When The Bar Council Of India Ceases To Be Truly Representative
‘To safeguard the rights, privileges and interests of Advocates’- this is one of the functions of the Bar Council of India , as stated in the Advocates Act. Hallowed function, indeed! This ought to mean that the Bar Council is representing the interests of Advocates. But when the Bar Council itself is not a representative body, how can it claim to represent the rights and interests of advocates. It can only be a formal representation without any moral backing.
The debates surrounding Bar Council elections have started to gain momentum in view of the statements made by Senior Advocate Dushyant Dave that Bar Council of India was a body which has not held elections for years under some pretext and Mr. Mishra continues to occupy the position as Chairman unduly. Mr. Dave was responding to the news that BCI had sent him a show-cause notice against him for his remarks that the Supreme Court collegium had succumbed to executive pressure while ordering transfer of Justice Jayant Patel from High Court of Karnataka.
Expiry of term of members of State Bar Councils
The unfortunate fact is that elections to at least fifteen State Bar Councils have been put on hold for more than past two years, and that the governance of Bar Councils is carried out by nominated ‘Special Committees’.
The State Bar Councils are supposed to comprise elected members from among the advocates enrolled with the respective Bar Councils. The term of office of elected members of the Council is for a period of five years (Section 8). Each State Bar Council elects one member from among its members to the Bar Council of India. Thus, the Advocates Act contemplates a method of direct election by advocates to the State Bar Council, and a method of indirect election to the Bar Council of India.
The Bar Council of India has one each elected member from nineteen states(state bar council having less than 5000 enrolled advocates do not sent members to BCI). Apart from that the Attorney General of India, and the Solicitor General of India are ex-officio members of the BCI.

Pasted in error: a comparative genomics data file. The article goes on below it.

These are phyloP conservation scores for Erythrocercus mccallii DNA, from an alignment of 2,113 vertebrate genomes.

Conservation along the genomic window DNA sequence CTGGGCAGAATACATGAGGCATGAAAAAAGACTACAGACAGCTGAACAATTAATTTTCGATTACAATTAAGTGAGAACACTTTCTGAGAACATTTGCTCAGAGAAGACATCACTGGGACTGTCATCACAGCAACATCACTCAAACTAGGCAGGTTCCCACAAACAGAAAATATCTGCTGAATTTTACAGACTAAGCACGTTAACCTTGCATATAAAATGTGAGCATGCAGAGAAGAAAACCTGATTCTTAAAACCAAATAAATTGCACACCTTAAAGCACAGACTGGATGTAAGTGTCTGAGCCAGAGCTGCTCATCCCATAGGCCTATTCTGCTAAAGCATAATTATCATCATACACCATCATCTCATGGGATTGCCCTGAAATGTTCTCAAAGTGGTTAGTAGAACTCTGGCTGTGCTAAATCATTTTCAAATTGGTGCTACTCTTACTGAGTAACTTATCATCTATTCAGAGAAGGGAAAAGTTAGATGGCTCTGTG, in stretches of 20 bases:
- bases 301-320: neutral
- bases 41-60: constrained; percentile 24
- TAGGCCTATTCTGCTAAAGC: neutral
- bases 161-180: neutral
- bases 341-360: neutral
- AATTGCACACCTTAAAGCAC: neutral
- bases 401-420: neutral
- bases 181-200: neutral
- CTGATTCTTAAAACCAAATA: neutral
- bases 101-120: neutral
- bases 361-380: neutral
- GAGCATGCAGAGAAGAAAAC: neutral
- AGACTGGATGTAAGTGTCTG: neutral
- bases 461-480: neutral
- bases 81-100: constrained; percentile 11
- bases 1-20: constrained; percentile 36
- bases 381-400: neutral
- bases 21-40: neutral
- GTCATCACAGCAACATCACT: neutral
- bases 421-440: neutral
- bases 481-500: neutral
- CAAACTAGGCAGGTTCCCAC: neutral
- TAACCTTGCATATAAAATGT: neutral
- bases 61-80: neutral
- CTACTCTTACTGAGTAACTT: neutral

It is reliably learnt that the term of office of members of fifteen State Bar Councils expired two years ago. However, no elections have been held till now to elect new members. The governance of such Bar Councils is being carried out through an ad-hoc arrangement by nominating a Special Committee under Section 8A of the Advocates Act.
As per Sec.8A, if there is failure to conduct elections, the BCI can constitute a Special Committee to take charge from the date of expiry of the term of elected members. The Chairman of the Committee will be the Advocate General of the State, ex-officio. The other two members of the Special Committee are nominated by the BCI from amongst the advocates on the electoral roll of the State Bar Council.
In the fifteen states where the term of members have expired, the duties and functions of State Bar Council are being discharged by the Special Committees constituted by BCI. The Special Committee is originally contemplated as an ad-hoc arrangement. But now it has sort of assumed a permanent character, with its continuance in fifteen states for more than two years.
So the present state of affairs is that the Bar Councils are totally governed by nominated members, as opposed to elected members. The term of office of the members of BCI who got elected from the State Bar Councils is co-terminus with their term of office in the State Bar Council. So, the term of office of fifteen members of BCI have automatically expired, on expiry of their term in the State Bar Council. For example, the Chairman of the Bar Council of India, Senior Advocate Manan Kumar Mishra is elected from Bar Council of Bihar, and his term Bar Council of Bihar have expired long ago. So naturally, his membership in BCI also should expire. However, the members of BCI are continuing on the basis of proviso to sub-section(3) of Section 4 of the Advocates Act, which states that every member of BCI shall continue to hold office as a member of the Bar Council of India until his successor is elected.